Child Find and Assessment

two grils on playgroundThe IDEA requires all states to have a “comprehensive Child Find system.” Each statewide system should include procedures for:

  • screening of child health and development,
  • public awareness around who to contact when a child is suspected of having a delay or disability,
  • practices around interagency coordination of Child Find efforts,
  • methods for processing referrals,
  • policies for determining eligibility for services, and
  • methods of tracking which children need follow-up once referred and later when they are receiving services.

Child Find, the continuous process of public awareness, screening, and assessment designed to locate, identify, and refer as early as possible all young children with disabilities who are in need of preschool special education services under the Individuals with Disabilities Education Act, should be coordinated across state and local agencies to ensure efficient use of resources. Public awareness information about Child Find procedures in each community must be made available to all programs serving infants and preschool aged children.

The Infant-Toddler and Preschool Exceptional Children Programs collaborate on Child Find procedures through the North Carolina Interagency Coordinating Council. Local Coordinating Councils (LICC) provide Child Find community activities to ensure families, preschool programs, physicians, hospitals and health departments are aware of referral, assessment and eligibility procedures. For more information visit Child Find Resources.

Preschool Assessment Teams conduct developmental screenings and assessments on young children to assist in determining eligibility for special education services.  To aid teams in conducting evaluations that are developmentally appropriate and timely, the Network supports the Transdisciplinary Play Based Assessment, Second Edition (TPBA-2) and the Autism Diagnostic Observation Schedule, Second Edition (ADOS-2).  TPBA-2 is an authentic and developmentally appropriate method for a team of professionals and family members to evaluate children ages birth to six, in the domains of cognitive, communication, sensorimotor, social-emotional and conceptual development. This evaluation approach, guided by the child's interest, is based on observation and the use of developmental toys and materials in a play setting. TPBA teams use developmental guidelines and age referencing to interpret observations and determine age levels which show the child’s strengths, emerging skills and any developmental concerns. In addition to parents, the team may include a school psychologist, educational diagnostician, speech-language pathologist, occupational or physical therapist and others as appropriate.  ADOS-2 is a semi-structured, standardized assessment of communication, social interaction, play, and restricted and repetitive behaviors. It presents various activities that elicit behaviors directly related to a diagnosis of ASD.  Observing and coding these behaviors, provides information that informs diagnosis, treatment planning, and educational placement.    For more information visit Assessment Resources.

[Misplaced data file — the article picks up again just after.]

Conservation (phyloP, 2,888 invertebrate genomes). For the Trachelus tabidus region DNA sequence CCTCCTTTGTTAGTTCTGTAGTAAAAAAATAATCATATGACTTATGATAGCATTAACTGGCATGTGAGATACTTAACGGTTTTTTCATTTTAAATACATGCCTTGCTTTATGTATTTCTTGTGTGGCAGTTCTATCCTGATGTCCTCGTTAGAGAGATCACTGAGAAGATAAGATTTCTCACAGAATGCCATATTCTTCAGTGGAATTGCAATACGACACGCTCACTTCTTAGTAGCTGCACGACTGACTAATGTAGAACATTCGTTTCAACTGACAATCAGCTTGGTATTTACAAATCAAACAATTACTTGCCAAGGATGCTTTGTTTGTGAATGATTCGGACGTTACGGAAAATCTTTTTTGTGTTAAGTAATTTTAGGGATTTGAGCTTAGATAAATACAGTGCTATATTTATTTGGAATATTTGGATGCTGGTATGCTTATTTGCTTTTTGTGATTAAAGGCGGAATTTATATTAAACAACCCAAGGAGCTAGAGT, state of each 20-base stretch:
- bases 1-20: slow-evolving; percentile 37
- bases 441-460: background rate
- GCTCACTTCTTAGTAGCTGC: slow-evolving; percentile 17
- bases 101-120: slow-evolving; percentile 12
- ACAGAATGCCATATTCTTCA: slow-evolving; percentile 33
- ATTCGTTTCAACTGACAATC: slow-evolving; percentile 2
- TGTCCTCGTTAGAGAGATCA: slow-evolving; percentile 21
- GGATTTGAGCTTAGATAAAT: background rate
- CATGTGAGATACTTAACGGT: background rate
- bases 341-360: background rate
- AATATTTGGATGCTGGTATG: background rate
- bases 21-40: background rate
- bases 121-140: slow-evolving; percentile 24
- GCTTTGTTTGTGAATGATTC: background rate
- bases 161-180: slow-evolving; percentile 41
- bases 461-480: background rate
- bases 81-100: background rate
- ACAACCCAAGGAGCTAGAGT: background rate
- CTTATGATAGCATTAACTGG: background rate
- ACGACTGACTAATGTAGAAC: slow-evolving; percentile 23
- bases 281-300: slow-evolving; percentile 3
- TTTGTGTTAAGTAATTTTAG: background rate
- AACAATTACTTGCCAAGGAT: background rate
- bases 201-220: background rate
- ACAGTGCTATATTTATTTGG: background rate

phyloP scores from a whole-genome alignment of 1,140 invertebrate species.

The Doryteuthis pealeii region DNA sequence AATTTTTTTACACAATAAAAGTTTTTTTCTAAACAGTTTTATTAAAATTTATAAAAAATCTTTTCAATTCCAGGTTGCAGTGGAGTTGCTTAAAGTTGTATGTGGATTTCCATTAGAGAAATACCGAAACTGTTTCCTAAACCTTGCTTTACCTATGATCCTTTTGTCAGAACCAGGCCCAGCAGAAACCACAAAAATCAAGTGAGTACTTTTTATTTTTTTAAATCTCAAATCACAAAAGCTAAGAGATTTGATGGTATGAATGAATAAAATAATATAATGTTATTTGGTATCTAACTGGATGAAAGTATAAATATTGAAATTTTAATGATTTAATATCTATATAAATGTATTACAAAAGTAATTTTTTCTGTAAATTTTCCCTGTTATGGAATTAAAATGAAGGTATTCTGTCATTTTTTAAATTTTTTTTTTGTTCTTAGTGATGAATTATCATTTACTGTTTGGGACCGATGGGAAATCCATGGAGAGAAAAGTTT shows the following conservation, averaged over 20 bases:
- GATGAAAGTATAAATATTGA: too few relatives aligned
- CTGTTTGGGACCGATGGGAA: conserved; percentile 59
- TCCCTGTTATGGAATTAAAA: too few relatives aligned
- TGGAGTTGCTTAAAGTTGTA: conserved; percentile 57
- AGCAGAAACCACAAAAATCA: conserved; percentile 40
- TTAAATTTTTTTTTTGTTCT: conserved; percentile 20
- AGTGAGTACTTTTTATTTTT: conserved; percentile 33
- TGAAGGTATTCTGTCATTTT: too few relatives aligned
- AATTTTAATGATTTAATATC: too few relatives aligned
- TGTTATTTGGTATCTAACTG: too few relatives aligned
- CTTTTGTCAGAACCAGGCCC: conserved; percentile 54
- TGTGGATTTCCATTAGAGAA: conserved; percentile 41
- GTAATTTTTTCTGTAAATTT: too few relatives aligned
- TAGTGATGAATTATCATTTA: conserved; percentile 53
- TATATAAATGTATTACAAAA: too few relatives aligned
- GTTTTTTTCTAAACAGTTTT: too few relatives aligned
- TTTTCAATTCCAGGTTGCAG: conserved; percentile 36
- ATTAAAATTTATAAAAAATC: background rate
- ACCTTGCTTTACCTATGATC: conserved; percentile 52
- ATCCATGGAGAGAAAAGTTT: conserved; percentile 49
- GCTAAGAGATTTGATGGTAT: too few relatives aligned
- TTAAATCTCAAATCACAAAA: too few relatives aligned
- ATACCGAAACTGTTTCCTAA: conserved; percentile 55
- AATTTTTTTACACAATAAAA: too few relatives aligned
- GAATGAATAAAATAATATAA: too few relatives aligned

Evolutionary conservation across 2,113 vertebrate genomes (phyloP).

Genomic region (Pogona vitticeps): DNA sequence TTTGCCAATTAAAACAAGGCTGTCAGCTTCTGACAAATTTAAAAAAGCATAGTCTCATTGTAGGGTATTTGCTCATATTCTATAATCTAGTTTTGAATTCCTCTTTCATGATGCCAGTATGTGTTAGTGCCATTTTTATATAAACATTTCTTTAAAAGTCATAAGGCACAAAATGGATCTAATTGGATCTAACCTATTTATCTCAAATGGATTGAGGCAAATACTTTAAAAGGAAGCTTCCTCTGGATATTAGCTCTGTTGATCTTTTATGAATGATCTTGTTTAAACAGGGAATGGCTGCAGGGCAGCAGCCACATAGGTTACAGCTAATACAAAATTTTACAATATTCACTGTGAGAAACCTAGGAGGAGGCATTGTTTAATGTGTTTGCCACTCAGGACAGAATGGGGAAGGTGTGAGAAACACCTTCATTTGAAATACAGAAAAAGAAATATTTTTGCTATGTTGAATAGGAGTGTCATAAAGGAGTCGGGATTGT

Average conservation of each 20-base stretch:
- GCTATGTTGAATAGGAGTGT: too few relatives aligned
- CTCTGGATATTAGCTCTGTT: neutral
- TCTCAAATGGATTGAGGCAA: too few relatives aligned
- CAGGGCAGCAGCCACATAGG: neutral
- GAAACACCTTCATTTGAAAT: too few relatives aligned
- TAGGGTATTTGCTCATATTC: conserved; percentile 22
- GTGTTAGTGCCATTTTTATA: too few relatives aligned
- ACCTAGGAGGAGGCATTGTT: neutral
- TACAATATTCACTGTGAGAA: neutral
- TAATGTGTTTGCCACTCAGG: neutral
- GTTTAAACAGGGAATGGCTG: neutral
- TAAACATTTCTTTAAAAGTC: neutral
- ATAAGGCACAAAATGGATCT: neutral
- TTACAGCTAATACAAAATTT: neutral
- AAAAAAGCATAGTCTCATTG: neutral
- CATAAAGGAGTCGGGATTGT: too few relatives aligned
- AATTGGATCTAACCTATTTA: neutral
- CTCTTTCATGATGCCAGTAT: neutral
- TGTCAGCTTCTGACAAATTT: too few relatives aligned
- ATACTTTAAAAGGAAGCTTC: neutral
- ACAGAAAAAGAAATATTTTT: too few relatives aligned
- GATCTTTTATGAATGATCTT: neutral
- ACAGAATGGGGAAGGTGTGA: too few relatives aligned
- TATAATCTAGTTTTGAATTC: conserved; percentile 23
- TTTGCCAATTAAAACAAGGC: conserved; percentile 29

Transition, the change from one place, stage, or relationship to another, can be a time of uncertainty. Parents and professionals can ensure smooth transitions by working together through careful planning and preparation of activities, timelines, and recommended practices to facilitate a child’s transition from the Infant-Toddler program to preschool services, for children who are eligible. For more information visit Transition Resources.